The Recipe For A Priceless Brand
Raja Rajamannar, Chief Marketing Officer of Mastercard, believes storytelling is dead. He’s been leading the global technology company on a discovery of story making, through a memorable, multi-sensory and experiential journey.
In November, the glittering backdrop of the La Perle show in the heart of Dubai’s Al Habtoor City was the unique setting for Mastercard’s latest jaw-dropping launch, as it revealed its latest strategy to elevate consumer experience through taste.
Conceived by Kreëmart and crafted by Ladurée, the flavorful sensation— revealed in two original macaron flavors—was unveiled in the presence of industry leaders, entrepreneurs, influencers and artists, while La Perle’s world-class acrobats performed around them. “Like sound, taste hits straight to the primal brain, which is where consumers’ purchasing decision-making happens,” explains Raja Rajamannar, Mastercard’s global Chief Marketing and Communications Officer at the sidelines of the event.
The two flavors—passion and optimism—were carefully chosen to match Mastercard’s values. Passion represents the company’s energy and commitment to helping people get closer to the things that they love, while optimism signifies its confidence and efforts to making the world a better place.
This is not the brand’s first foray into food. Since 2014, it has set up hundreds of “Priceless Tables” in landmark locations worldwide, including on top of a billboard in Times Square, inside the American Museum of Natural History in New York City, and by Christ the Redeemer in Rio de Janeiro. Partnering with world-renowned chefs and mixologists, the collective offers immersive, multi-sensory experiences. With several commercial clients already booking Mastercard for its “Priceless Tables” for this year’s holiday season, it’s clear the campaign’s impact is reaching far and wide.
This year, it also opened its first permanent restaurant, Bistro by Mastercard at Rome International Airport. Unlike the typical food offerings airside, Bistro by Mastercard delivers a gourmet food experience enhanced by the latest technology.
A robot welcomes guests to their table and the digital interactive tabletop keeps customers entertained and informed with regular flight alerts. “Nothing hits you more than experiences—it registers,” says Rajamannar.
Developing a “Priceless Taste” is the latest step in the brand’s ongoing sensory evolution. Earlier this year, Mastercard, focusing on visuals, removed its name from its logo, leaving only the symbol of two overlapping circles. The iconic identifiers have been the hallmark of the Mastercard brand for more than 50 years, with more than 80% of people spontaneously recognizing the symbol. For Rajamannar, Mastercard can’t become dull, so consistent branding innovation remains a priority.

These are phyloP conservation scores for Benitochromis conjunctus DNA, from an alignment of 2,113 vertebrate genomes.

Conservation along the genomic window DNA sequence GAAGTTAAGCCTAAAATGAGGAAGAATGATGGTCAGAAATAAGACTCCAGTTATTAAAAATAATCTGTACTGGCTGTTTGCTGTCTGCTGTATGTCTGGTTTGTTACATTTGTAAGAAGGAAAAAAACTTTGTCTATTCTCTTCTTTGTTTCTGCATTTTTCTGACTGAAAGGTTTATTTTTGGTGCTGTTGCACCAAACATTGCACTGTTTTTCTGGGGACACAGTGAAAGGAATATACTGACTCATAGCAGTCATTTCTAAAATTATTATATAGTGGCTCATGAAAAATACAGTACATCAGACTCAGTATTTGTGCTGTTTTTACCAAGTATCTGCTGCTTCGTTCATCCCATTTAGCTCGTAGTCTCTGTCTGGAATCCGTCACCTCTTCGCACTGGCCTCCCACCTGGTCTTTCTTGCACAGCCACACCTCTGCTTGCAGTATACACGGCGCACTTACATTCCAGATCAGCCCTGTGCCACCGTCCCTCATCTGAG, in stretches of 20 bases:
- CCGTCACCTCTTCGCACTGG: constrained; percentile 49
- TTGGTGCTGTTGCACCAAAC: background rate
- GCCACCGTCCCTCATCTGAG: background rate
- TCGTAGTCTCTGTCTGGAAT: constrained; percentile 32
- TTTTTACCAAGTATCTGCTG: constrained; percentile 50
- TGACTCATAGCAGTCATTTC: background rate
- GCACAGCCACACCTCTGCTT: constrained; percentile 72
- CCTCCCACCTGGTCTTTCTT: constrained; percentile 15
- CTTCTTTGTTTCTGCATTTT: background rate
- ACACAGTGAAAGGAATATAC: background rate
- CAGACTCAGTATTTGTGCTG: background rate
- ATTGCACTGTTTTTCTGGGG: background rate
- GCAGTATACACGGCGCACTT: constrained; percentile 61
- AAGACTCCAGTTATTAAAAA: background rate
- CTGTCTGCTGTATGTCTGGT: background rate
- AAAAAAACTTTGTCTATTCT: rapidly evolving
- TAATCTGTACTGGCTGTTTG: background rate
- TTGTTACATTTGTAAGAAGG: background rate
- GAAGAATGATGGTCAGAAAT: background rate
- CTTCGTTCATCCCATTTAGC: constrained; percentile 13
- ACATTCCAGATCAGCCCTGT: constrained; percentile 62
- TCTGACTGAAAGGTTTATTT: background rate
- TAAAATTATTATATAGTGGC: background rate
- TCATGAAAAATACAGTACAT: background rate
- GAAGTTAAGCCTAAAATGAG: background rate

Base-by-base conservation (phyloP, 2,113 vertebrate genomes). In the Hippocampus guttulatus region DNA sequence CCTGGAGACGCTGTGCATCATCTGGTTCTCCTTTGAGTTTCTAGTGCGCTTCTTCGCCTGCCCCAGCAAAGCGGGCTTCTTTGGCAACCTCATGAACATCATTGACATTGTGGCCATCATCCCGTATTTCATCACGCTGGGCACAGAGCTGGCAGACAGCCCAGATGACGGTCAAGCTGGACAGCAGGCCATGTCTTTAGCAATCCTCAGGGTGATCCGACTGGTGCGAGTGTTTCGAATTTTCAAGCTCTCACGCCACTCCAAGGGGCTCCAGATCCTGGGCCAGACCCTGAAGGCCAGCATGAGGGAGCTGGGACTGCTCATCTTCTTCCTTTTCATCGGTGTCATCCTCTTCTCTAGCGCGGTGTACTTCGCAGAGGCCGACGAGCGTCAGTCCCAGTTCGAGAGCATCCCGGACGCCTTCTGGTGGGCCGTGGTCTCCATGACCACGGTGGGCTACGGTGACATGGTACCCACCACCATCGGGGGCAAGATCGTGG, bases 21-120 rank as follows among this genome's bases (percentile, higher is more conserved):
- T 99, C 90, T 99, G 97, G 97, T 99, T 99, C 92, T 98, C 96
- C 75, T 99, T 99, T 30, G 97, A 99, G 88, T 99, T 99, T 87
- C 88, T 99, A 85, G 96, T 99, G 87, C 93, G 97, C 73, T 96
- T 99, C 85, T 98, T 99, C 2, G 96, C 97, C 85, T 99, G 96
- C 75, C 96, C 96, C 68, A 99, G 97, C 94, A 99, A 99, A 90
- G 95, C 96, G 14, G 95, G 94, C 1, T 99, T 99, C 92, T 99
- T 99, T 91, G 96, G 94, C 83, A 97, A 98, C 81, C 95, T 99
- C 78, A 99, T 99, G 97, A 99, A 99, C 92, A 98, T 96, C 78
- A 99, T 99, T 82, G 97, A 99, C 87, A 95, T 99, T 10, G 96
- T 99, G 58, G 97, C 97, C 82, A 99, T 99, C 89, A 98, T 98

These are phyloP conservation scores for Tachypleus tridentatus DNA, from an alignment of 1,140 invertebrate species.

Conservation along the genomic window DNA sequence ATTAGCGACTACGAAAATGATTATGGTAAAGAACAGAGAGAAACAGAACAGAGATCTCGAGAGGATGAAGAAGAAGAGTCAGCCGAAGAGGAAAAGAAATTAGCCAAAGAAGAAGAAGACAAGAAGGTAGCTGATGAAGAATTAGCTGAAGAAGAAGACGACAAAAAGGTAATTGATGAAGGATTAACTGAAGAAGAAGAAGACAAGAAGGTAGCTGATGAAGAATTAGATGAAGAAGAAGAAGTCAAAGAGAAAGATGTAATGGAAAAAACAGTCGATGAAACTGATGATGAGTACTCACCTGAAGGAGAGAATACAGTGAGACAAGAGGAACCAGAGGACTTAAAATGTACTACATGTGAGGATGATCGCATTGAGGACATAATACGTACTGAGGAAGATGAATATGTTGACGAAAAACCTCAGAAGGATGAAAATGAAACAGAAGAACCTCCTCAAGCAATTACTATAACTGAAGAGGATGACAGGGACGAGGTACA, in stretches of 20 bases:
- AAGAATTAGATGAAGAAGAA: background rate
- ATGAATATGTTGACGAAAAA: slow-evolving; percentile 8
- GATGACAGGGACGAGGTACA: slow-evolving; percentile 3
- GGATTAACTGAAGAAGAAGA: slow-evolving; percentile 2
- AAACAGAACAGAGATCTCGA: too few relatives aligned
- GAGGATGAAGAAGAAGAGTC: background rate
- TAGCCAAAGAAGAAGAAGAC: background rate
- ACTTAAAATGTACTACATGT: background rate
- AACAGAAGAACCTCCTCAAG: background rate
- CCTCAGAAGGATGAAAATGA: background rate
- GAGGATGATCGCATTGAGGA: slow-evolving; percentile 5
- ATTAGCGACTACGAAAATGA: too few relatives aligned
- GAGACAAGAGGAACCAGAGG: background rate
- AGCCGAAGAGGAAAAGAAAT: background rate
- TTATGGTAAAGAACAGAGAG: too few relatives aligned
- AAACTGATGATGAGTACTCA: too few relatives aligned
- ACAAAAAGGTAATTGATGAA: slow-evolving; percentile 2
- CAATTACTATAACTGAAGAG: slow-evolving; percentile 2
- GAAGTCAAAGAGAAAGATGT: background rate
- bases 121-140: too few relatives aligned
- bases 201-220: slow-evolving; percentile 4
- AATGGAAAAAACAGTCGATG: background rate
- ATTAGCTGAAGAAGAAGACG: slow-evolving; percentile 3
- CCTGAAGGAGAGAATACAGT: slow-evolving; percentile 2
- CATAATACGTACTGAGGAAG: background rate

Then, later it debuted a global sonic identity. The CMO explains that from neutrality to pleasantness and cross-cultural differences, getting this signature melody right was critical in building brand association with consumers worldwide. Whether heard at the rugby world cup or at the opera, it had to feel equally at home in varied contexts. While pilot testing the sounds, consumers underwent neurological experiments that revealed which parts of the brain lit up when the melody was played. “I learnt so much about music in the process,” says Rajamannar.
Musicologists helped ensure the sound was original, while top composers like Linkin Park’s guitarist Mike Shinoda guided the development process. After two years and multiple testing phases with consumers from across the world, the sonic brand was ready. Post-delivery research has shown that when the tune plays at point-ofsale, it gives relief to customers that their transaction has been successful.
Since joining the company in 2013, Rajamannar has been on a mission to modernize Mastercard’s image and elevate it to a holistic marketing platform. “I felt very privileged to inherit a brand of that stature”, he recalls of his early beginnings at the company. He was determined to recognize the great heritage of the brand and celebrate it, but seeing how consumer needs were changing, he wanted it to be known for story making, not storytelling. With nearly 650 million people using AdBlocks on their devices, one of the toughest challenges for the CMO was to find the most common factor amongst consumers across cultures, to then strategically design and tell the story of the brand. His strategy has proven successful. At the time he joined, Mastercard ranked 87 among the world’s top 100 brands by BrandZ, the world’s largest brand equity database. Today it sits in 12th place, with almost two billion consumers globally.
In his role as CMO, Rajamannar’s vision is for Mastercard to be recognized globally as an indispensable part of daily life, chasing consistency in user touch points above more spending. When asked what’s next in the multi-sensory journey, the executive laughs and says the game plan is to go slow and steady. “We don’t want to chase a shiny new toy, we want to develop what we’ve got, push it to scale and create the right impact,” he insists.
This year, Mastercard was also named the fasting-growing brand in 2019 across all categories by BrandZ. Now, Rajamannar’s goal is to push Mastercard from number 12 to number five on the BrandZ index. He also wants it to be recognized as a brand by consumers across the board and be relevant to them and their lifestyle. Besides being a global payments platform and technology company, the multinational corporation has active healthcare and cybersecurity verticals—it’s about way more than just financial services. “People don’t compartmentalize brands in their head by financial or non-financial needs,” he says. “You have to occupy their heart to compete in the market and that’s what Mastercard is after.”